...The results ... suggest that for the speech-language pathology labels assessed, person-first terminology does very little to lessen negative attitudes of the public...[I submit] that policies ... promoting person-first and other types of labeling terminology, while clearly beneficial in some contexts, should not be made lightly. If policies are justified by the argument that certain labels will lessen or remove negative attitudes, or that certain labels will increase or promote positive attitudes or sensitivity, then public and professional opinion should be garnered for support. And, the information gathered should be shared and discussion encouraged. It is possible that a policy insisting on person-first terminology in the area of speech-language pathology in general or in fluency disorders in particular, while well intentioned, may not be helpful in fostering appreciation of clients as people but simply confuse everyone concerned by suggesting that past labels--for which the overwhelming consensus is that they are not pejorative--are now unacceptable. ŠIt is never too late to debate questions such as the following in regard to labeling terminology. In the interest of better understanding the people we serve, where should lines be drawn between labels that are pejorative and those that are acceptable? By whom should the lines be drawn? Should lines even be drawn? And, how are lines that have been drawn unnecessarily either erased or redrawn? (St. Louis, 1999, pp 23-24). As a closing thought, I share with others profound sadness that the term "stutterer" has become or may becoming a bad word.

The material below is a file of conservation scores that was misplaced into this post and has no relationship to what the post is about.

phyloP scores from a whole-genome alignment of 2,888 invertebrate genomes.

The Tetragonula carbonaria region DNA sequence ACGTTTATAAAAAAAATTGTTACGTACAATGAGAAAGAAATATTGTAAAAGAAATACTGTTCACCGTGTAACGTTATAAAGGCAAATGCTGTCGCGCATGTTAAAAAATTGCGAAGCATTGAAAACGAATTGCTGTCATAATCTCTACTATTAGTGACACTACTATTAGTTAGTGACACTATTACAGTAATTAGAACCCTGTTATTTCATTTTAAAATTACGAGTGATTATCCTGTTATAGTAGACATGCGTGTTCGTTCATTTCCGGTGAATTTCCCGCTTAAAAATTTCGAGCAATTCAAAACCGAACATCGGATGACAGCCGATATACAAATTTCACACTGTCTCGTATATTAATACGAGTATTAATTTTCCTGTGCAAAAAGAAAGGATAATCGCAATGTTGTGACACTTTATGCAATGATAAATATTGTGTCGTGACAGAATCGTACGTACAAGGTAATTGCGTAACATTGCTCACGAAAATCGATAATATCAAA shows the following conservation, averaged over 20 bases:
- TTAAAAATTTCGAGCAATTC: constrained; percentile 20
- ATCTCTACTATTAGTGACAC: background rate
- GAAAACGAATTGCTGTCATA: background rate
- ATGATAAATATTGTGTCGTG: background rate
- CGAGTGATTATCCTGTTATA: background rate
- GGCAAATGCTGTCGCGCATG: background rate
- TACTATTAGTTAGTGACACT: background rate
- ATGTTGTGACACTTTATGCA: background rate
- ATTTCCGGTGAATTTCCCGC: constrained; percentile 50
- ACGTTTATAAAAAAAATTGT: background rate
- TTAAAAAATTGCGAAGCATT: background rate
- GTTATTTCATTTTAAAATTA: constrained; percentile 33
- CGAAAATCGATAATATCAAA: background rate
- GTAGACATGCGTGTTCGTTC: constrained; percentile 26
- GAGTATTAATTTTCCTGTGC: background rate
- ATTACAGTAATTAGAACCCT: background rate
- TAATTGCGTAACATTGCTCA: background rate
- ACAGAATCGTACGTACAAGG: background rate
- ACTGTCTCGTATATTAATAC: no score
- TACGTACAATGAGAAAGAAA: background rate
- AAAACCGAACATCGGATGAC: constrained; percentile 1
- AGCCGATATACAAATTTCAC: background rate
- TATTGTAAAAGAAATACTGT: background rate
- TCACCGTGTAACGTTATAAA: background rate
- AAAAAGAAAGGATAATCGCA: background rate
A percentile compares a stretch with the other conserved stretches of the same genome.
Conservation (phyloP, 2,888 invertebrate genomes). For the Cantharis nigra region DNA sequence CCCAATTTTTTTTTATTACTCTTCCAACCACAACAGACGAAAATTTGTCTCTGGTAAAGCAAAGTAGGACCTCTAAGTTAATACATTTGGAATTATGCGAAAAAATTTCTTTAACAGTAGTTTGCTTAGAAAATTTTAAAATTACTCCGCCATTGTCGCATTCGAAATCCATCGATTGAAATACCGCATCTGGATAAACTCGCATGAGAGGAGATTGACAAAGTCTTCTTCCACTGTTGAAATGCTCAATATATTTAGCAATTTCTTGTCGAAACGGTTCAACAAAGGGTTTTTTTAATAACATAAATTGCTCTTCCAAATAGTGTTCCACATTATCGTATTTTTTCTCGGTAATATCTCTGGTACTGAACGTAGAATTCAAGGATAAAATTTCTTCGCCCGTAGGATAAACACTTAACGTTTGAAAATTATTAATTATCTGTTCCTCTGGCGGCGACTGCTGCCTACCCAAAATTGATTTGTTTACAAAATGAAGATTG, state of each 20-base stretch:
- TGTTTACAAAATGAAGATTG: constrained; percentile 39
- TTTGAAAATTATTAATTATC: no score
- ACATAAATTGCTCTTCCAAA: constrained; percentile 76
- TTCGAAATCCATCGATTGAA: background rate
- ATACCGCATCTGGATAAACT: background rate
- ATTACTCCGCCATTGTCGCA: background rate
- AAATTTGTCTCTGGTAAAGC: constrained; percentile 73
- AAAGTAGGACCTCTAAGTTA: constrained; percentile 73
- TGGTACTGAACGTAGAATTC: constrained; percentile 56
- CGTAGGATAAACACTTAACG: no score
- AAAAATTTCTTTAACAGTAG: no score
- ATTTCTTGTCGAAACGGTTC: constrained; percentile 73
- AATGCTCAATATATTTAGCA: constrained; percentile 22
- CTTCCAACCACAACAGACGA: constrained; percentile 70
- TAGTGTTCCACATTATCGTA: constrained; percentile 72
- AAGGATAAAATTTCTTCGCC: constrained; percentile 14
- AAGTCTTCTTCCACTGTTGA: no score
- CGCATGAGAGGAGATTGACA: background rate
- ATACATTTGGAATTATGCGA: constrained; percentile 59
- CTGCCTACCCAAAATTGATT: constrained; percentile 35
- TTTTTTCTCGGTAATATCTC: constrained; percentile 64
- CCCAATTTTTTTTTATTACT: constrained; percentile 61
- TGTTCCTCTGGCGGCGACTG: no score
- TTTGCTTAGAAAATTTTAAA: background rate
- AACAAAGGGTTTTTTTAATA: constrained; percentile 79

Brocklehurst, P. (2005). "Stammerer" or "person who stammers"? A comparison of the impact of two labels on the general public. Unpublished sociolinguistics project. De Montfort University, Leicester, UK.

Dietrich, S., Jensen, K. H., & Williams, D. E. (2001). Effects of the label "stuttering" on student perceptions. Journal of Fluency Disorders, 26, 55-66.

St. Louis, K. O. (1999). Person-first labeling and stuttering. Journal of Fluency Disorders, 24, 1-24.

You can post Questions/comments about the above paper to the author before October 22, 2006.

September 9, 2006